Foreign Military Financing

Foreign Military Financing At A Glance

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The Foreign Military Financing program provides grants and loans to help countries purchase U.S.-made defense articles and defense services on the U.S. Munitions List.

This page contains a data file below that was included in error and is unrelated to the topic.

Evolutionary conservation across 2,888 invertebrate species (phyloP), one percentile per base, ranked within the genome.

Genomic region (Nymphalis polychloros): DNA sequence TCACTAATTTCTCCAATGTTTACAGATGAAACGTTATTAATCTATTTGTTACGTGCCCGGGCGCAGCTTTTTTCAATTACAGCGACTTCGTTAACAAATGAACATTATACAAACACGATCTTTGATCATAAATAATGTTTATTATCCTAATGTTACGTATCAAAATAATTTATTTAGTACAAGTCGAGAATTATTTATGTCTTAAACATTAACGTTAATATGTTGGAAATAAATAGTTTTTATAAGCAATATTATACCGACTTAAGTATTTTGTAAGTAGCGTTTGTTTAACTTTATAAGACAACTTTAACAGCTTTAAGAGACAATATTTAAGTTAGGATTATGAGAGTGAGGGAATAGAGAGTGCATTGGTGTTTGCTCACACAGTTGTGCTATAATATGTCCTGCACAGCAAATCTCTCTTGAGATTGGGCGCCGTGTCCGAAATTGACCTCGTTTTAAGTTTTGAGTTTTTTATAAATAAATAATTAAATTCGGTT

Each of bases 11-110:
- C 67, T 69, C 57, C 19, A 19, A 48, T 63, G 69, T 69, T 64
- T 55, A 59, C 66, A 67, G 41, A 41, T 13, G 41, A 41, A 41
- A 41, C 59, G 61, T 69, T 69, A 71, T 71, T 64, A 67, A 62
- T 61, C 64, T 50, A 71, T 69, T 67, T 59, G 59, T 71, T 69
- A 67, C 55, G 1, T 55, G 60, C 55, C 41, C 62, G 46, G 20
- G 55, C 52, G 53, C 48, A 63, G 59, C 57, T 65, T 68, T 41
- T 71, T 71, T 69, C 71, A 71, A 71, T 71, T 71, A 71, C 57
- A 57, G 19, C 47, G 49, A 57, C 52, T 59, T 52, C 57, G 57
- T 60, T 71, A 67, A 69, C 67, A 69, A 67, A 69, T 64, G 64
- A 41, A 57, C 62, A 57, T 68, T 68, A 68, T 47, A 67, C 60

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First enacted in 1961, the Foreign Military Financing (FMF) program provides grants and loans to help countries purchase U.S.-made defense articles and defense services on the U.S. Munitons List for their military and government official in order to support coalition operations as well as stabilization, counterterrorism and counternarcotics purposes. FMF funds purchases made through the Foreign Military Sales (FMS) program, which manages government-to-government sales. On a much less frequent basis, FMF also funds purchases made through the Direct Commercial Sales (DCS) program, which oversees sales between foreign governments and private U.S. companies. FMF does not provide cash grants to other countries; it generally pays for sales of specific goods or services through FMS or DCS.  The State Department's Bureau of Political-Military Affairs sets policy for the FMF program, while the Defense Security Cooperation Agency (DSCA), within the Defense Department, manages it on a day-to-day basis. Security Assistance Organizations (SAOs) and military personnel in U.S. embassies overseas play a key role in managing FMF within recipient countries. Some FMF pays for SAO salaries and operational costs. Congress appropriates funds for FMF through the yearly Foreign Operations Appropriations Act.   

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